Engage the member As scrutiny over coding escalates, payers and providers should collaborate on member engagement to ensure annual visits are performed so that chronic conditions can be properly managed, as well as documented. Medicare Annual Wellness Visits (AWVs) are a great opportunity to engage patients in preventive care. AWVs can also be used as a springboard to participate in health plan-sponsored programs designed to capture accurate clinical documentation and close risk and quality care gaps. This expanded scope, which Vatica Health has dubbed an “Enhanced Wellness Visit,” ensures appropriate care and reimbursement while enhancing performance under value-based care arrangements.
Focus on accuracy above all else The final rule can result in more severe penalties, as well as myriad legal actions against payers and providers relating to alleged improper practices focused on boosting risk scores and associated payments. In light of this, at-risk entities should evaluate the compliance (real and perceived) of their current risk adjustment solutions. Consider solutions that produce compliant yield, focus on improving accuracy and completeness of documentation and coding, and include a QI process to validate coding prior to submission.
How Vatica Health can help
Vatica Health is the leading provider-centric risk adjustment and quality of care solution for health plans and health systems. By pairing expert clinical teams with cutting-edge technology, Vatica increases patient engagement and wellness, improves coding accuracy and completeness, identifies and facilitates the closure of care gaps, and enhances communication and collaboration between providers and health plans. The company’s unique solution helps providers, health plans, and patients achieve better outcomes, together. Vatica Health is trusted by many of the leading health plans and thousands of providers nationwide. For more information, visit https://www.vaticahealth.com/.
By Lindsay Dosen, senior vice president of legal and compliance, Vatica Health
As more physician groups move into value-based care (VBC), many are encountering risk adjustment compliance issues they aren’t prepared for. Some of these issues can have serious legal and financial consequences if left unchecked. Preparing for these issues will enable physician practices to successfully transition to, and thrive in, a VBC environment by reducing compliance risk, improving patient outcomes and boosting financial performance. This article focuses on three common VBC compliance risks that PCPs should be aware of—along with recommendations on how best to mitigate them.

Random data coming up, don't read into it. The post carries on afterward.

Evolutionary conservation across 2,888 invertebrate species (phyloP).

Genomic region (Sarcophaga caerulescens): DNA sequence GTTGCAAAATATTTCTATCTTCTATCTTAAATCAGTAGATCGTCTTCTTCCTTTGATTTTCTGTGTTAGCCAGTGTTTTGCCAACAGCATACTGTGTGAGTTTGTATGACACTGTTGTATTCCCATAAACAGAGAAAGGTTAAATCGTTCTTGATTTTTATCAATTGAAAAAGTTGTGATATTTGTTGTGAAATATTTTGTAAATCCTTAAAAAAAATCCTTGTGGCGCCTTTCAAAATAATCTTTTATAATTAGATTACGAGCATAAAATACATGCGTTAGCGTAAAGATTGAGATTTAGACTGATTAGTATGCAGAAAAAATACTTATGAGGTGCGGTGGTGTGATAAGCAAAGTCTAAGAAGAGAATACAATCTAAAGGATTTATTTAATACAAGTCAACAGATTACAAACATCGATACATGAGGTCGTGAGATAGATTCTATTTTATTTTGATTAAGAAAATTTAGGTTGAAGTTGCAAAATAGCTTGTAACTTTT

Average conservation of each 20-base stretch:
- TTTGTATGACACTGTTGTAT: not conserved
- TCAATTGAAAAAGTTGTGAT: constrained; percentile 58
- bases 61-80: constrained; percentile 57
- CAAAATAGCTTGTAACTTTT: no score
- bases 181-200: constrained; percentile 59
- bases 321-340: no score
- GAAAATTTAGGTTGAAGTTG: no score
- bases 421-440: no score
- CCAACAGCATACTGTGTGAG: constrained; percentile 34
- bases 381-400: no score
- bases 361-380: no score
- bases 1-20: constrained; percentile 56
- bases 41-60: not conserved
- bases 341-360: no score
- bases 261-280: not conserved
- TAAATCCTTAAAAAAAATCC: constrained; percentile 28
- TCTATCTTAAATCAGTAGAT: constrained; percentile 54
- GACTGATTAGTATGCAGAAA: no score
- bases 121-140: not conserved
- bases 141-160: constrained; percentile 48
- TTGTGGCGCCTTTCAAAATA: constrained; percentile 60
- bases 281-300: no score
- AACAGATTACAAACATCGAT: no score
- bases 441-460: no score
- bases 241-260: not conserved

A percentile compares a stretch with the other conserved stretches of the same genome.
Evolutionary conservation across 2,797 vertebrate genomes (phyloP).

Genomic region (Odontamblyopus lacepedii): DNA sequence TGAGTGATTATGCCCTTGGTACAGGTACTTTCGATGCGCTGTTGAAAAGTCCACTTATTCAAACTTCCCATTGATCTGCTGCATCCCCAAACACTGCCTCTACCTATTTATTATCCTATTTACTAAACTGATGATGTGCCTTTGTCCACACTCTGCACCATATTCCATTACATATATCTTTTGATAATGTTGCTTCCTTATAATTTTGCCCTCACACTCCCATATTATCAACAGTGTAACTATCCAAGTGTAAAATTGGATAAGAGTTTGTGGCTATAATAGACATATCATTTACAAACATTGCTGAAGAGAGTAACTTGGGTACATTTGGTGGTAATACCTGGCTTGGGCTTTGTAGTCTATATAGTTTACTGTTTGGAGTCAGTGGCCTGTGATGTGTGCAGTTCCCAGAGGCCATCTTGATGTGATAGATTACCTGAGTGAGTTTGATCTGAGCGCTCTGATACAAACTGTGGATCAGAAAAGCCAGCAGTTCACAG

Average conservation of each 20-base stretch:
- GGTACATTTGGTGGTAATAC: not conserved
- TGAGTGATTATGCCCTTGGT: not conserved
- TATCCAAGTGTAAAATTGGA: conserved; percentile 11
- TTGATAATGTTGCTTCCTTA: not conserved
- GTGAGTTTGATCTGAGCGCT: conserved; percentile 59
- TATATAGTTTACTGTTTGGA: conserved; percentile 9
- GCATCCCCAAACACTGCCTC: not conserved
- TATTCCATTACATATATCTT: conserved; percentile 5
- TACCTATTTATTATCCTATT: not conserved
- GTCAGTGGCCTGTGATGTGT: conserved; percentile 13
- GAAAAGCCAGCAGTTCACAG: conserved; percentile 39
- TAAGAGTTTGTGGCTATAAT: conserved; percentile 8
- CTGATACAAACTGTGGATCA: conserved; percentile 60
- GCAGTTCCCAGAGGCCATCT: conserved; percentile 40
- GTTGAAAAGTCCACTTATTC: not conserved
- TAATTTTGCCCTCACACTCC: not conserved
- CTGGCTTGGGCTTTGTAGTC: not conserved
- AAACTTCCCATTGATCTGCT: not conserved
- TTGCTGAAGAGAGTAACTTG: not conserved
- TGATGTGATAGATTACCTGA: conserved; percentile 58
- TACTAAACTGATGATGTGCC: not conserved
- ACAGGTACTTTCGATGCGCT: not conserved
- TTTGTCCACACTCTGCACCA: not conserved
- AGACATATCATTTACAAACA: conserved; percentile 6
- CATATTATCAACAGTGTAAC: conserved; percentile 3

Risk 1: Unsubstantiated HCC codes
With the traditional fee-for-service payment models that PCPs have historically operated under, health plans—not PCPs—have primarily focused on accurately capturing Hierarchical Condition Category (HCC) codes for purposes of risk adjustment. However, under VBC arrangements (depending on the type of gain-sharing relationship), PCPs must focus on accurately capturing and documenting HCC codes. Underreporting or missing codes could translate to lost revenue for the PCP. Overreporting or submitting HCC codes that are inaccurate or unsubstantiated could subject the PCP to legal liability and regulatory penalties.
While this has been a major issue for health plans in recent years, this is also becoming a significant compliance risk for PCPs, as regulatory agencies have increased scrutiny of the risk adjustment programs and activities of both health plans and healthcare providers. These regulatory actions often assert violations of the False Claims Act (FCA) based on the government’s position that the risk adjustment payments were artificially inflated due to inaccurate or unsubstantiated diagnoses codes. Violations of the FCA can result in multi-million-dollar fines, not to mention lasting damage to a physician group’s public image and reputation, even when the violations were committed in error and without intentional wrongdoing by the PCP.
Fortunately, there are ways PCPs can protect against this compliance risk. First, PCPs should avoid payment structures that base payment on either a higher number of codes or higher-value codes. These types of payment arrangements are construed by the Department of Justice (DOJ) as problematic because they incentivize over coding and upcoding. Second, PCPs should provide training that reinforces the importance of compliant and accurate coding and that educates their staff about the potential legal, regulatory and financial risks associated with submitting inaccurate or unsubstantiated codes. Last, PCPs should invest in compliance programs that review coding and documentation to ensure accuracy.
Risk 2: Improper medical record review and sign-off